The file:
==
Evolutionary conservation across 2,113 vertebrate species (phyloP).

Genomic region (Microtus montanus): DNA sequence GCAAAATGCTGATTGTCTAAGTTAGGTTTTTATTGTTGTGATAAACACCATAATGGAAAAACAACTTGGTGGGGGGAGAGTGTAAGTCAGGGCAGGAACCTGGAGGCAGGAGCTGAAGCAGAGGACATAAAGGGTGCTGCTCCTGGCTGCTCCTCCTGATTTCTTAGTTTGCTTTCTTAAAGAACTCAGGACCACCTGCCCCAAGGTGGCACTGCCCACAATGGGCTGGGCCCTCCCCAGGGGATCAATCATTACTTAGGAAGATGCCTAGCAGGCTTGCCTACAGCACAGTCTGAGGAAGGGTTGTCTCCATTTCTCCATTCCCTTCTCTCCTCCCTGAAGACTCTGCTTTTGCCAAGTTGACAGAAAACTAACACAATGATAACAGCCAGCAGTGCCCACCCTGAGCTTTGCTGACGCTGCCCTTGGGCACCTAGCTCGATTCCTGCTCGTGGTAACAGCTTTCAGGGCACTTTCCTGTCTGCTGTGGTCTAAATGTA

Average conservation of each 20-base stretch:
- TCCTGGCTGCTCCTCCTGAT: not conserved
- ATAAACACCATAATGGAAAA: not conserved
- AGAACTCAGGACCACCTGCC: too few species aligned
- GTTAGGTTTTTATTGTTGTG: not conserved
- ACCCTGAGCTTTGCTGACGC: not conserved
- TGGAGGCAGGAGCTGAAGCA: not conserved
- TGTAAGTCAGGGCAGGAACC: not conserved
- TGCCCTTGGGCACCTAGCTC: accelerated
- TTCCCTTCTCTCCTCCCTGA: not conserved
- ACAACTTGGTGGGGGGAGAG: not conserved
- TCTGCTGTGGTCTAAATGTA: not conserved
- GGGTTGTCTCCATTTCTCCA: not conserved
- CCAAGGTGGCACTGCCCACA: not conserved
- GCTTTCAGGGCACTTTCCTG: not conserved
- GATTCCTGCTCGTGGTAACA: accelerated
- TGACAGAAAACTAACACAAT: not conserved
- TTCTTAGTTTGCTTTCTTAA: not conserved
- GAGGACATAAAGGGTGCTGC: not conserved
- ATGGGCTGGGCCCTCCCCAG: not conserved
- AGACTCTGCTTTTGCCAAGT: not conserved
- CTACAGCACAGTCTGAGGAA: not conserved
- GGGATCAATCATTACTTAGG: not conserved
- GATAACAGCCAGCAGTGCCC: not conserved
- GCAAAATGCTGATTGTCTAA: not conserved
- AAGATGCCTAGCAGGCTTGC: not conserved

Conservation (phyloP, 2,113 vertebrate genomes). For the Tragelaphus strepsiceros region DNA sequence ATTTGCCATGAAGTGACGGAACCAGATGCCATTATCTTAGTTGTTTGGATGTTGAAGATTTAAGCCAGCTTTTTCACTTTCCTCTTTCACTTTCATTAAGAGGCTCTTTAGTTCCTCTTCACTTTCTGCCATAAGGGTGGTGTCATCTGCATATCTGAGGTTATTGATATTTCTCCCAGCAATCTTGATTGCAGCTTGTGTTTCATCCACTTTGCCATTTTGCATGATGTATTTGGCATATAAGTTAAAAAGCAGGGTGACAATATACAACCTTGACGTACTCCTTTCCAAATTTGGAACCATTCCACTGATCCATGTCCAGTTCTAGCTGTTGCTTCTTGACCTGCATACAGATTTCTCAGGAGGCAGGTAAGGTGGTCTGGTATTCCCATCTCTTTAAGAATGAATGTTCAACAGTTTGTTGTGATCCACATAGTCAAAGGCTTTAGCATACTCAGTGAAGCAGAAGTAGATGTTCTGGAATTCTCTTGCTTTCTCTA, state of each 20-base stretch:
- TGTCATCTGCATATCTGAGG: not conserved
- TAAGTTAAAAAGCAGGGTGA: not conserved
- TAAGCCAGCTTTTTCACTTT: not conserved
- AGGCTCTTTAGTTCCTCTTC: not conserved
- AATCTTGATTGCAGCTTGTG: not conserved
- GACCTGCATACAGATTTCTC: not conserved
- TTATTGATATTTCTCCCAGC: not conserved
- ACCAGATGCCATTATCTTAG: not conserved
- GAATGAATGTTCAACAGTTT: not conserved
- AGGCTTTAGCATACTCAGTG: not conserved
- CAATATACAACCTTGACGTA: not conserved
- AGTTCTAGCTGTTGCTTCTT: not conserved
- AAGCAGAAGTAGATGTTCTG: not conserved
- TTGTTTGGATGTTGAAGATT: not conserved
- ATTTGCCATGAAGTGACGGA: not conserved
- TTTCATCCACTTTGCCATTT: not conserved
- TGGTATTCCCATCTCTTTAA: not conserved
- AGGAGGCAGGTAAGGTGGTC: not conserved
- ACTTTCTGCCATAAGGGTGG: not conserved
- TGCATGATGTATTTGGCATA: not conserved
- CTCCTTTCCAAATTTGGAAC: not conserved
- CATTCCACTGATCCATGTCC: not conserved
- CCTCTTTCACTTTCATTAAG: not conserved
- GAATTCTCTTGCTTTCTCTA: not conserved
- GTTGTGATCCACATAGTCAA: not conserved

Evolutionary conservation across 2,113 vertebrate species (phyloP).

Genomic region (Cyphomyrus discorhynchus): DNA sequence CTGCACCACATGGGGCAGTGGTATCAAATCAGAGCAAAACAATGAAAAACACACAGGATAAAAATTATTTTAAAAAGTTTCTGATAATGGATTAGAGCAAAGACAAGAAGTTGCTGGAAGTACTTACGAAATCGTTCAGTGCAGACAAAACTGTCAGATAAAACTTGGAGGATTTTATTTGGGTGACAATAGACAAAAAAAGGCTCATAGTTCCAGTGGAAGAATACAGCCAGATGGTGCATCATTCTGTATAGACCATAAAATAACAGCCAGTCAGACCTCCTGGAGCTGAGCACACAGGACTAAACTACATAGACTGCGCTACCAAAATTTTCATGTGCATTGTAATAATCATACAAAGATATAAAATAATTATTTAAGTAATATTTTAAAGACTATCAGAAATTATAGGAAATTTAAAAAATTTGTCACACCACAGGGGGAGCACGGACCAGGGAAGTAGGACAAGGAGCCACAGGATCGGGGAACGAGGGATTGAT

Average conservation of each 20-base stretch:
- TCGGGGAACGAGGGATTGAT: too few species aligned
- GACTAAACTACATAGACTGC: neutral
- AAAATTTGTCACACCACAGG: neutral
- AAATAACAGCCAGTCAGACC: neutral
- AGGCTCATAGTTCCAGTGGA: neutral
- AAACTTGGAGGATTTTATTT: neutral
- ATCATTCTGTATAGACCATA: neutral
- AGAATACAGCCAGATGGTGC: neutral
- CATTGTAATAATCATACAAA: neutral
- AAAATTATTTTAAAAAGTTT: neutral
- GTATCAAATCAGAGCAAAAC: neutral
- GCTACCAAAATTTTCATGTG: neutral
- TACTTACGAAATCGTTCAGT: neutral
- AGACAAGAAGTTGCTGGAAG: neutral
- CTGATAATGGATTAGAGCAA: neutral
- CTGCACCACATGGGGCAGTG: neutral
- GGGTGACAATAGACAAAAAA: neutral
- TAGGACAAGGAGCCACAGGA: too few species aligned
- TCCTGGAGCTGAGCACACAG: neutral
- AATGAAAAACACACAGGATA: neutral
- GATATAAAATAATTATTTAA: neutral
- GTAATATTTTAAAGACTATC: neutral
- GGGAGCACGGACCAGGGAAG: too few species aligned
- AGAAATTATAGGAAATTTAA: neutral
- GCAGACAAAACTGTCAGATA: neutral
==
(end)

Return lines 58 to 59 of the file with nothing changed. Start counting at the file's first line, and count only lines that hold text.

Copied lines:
- TCGGGGAACGAGGGATTGAT: too few species aligned
- GACTAAACTACATAGACTGC: neutral